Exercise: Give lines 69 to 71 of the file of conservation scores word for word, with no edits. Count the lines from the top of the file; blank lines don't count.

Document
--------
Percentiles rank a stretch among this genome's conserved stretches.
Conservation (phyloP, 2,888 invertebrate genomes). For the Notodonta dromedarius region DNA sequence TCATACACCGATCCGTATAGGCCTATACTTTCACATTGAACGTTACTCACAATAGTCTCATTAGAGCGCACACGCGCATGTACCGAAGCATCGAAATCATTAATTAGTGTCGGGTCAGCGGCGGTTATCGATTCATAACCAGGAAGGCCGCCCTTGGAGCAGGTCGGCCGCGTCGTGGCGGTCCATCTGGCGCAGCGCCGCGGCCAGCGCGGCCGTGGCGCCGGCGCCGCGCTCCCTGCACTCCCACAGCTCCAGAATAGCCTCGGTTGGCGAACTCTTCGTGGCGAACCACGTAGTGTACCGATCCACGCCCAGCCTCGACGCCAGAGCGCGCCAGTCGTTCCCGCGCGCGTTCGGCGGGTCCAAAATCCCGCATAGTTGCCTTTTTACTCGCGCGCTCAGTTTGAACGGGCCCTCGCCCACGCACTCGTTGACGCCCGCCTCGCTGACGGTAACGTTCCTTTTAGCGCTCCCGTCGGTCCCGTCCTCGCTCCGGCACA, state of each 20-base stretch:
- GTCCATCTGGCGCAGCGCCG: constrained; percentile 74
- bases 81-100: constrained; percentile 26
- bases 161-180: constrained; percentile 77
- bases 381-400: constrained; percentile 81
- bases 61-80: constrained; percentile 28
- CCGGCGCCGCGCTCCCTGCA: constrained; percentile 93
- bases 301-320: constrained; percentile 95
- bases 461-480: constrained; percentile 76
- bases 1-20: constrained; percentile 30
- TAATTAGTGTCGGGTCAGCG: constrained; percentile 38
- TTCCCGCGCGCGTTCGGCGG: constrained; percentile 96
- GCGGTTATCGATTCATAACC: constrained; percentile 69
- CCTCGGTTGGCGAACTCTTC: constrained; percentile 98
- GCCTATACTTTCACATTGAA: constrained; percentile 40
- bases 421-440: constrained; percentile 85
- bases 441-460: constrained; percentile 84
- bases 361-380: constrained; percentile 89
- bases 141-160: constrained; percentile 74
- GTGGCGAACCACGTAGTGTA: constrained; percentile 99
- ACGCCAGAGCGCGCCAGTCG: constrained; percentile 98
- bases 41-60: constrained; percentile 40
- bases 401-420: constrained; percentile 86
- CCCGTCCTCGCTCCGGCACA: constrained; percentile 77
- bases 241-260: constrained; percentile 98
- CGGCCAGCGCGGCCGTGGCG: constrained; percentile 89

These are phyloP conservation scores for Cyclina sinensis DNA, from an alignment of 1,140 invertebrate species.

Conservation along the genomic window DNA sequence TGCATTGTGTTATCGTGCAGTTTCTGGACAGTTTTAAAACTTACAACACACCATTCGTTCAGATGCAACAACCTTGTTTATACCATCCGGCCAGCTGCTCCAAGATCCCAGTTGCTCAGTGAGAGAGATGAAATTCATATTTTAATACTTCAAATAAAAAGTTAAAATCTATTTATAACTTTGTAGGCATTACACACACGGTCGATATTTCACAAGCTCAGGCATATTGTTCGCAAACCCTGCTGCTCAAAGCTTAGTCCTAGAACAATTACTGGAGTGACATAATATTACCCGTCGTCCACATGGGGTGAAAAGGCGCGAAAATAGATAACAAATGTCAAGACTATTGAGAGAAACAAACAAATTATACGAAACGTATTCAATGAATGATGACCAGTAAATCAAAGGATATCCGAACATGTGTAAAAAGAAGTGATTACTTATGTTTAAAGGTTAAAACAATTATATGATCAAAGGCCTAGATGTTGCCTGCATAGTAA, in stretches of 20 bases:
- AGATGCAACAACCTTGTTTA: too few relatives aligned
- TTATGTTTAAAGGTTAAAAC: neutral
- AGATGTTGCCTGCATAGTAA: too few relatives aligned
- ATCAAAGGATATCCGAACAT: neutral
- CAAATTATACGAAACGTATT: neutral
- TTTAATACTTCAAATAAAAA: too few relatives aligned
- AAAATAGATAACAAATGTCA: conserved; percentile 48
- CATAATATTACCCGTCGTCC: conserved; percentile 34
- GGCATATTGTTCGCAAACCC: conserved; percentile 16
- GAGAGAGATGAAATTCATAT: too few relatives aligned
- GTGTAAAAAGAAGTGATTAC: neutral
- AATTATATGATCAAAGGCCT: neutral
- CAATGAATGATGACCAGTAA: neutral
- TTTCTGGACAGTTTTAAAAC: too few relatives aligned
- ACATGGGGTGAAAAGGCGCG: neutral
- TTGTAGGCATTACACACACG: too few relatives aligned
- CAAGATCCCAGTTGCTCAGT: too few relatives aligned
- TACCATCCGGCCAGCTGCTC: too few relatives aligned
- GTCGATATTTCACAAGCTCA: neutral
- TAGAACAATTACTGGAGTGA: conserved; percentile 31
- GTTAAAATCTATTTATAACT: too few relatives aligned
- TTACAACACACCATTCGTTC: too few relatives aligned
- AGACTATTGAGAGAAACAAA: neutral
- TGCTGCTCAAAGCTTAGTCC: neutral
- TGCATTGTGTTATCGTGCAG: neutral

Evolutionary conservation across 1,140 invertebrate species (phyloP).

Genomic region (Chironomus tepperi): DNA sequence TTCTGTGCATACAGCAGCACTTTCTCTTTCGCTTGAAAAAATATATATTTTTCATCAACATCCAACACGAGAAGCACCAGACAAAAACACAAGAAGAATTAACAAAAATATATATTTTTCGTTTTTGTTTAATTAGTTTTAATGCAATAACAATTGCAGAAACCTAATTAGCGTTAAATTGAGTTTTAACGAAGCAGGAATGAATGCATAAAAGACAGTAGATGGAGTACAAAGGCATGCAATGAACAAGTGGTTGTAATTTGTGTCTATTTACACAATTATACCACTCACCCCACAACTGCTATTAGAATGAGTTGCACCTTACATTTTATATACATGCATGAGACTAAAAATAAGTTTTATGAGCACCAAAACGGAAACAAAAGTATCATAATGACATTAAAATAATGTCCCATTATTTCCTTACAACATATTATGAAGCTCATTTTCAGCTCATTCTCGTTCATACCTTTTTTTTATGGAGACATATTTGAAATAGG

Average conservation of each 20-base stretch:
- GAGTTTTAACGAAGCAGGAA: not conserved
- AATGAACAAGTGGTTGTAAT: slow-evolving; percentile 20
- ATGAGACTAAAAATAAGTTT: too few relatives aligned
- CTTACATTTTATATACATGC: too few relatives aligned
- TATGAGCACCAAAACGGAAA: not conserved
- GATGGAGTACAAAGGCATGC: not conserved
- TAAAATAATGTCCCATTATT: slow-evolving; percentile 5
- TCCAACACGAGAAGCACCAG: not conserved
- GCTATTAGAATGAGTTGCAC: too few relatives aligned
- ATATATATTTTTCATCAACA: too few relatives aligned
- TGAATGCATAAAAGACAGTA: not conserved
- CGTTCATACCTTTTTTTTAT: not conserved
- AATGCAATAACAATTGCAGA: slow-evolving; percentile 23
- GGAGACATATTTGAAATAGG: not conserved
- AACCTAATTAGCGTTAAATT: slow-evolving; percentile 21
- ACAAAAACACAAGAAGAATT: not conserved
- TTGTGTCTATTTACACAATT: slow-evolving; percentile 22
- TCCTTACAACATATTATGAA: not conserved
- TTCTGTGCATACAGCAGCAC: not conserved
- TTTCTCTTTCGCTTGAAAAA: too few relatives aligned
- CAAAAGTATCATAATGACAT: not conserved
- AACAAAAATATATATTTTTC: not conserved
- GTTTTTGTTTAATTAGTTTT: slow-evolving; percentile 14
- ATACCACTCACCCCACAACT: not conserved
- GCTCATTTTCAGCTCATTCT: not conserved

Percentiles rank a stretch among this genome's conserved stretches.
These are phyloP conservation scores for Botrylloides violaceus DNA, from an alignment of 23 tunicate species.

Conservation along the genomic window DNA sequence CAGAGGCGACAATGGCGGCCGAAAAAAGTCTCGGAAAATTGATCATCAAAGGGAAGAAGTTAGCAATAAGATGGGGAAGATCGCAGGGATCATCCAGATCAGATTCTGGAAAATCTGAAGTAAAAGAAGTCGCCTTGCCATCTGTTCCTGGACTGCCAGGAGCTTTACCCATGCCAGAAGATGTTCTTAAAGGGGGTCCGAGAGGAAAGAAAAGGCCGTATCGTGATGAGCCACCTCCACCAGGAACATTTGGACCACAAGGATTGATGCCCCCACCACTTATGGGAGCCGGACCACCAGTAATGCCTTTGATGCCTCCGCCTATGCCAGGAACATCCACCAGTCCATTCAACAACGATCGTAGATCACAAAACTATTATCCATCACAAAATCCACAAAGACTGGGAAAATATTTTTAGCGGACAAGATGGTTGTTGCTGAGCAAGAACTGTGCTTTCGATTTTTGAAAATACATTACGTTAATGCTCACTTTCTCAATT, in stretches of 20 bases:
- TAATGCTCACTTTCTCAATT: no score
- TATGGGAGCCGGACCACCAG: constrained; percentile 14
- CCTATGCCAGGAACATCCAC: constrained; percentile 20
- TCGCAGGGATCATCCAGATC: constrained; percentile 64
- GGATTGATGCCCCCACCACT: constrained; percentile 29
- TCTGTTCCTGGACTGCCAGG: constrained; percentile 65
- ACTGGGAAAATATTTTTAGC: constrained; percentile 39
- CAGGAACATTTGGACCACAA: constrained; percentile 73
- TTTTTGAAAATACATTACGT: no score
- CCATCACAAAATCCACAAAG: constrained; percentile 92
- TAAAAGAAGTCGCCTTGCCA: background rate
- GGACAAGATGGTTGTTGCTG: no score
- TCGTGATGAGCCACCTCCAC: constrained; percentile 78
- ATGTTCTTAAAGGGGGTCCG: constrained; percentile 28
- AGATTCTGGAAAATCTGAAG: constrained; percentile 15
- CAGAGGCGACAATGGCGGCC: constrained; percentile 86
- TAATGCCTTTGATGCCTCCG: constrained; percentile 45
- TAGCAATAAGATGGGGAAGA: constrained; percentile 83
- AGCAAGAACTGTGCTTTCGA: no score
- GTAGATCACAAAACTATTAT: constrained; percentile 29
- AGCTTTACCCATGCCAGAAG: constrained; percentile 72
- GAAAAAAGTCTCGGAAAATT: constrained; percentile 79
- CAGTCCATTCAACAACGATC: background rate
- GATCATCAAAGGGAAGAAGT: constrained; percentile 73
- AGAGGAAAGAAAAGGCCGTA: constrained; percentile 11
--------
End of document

- CGTTCATACCTTTTTTTTAT: not conserved
- AATGCAATAACAATTGCAGA: slow-evolving; percentile 23
- GGAGACATATTTGAAATAGG: not conserved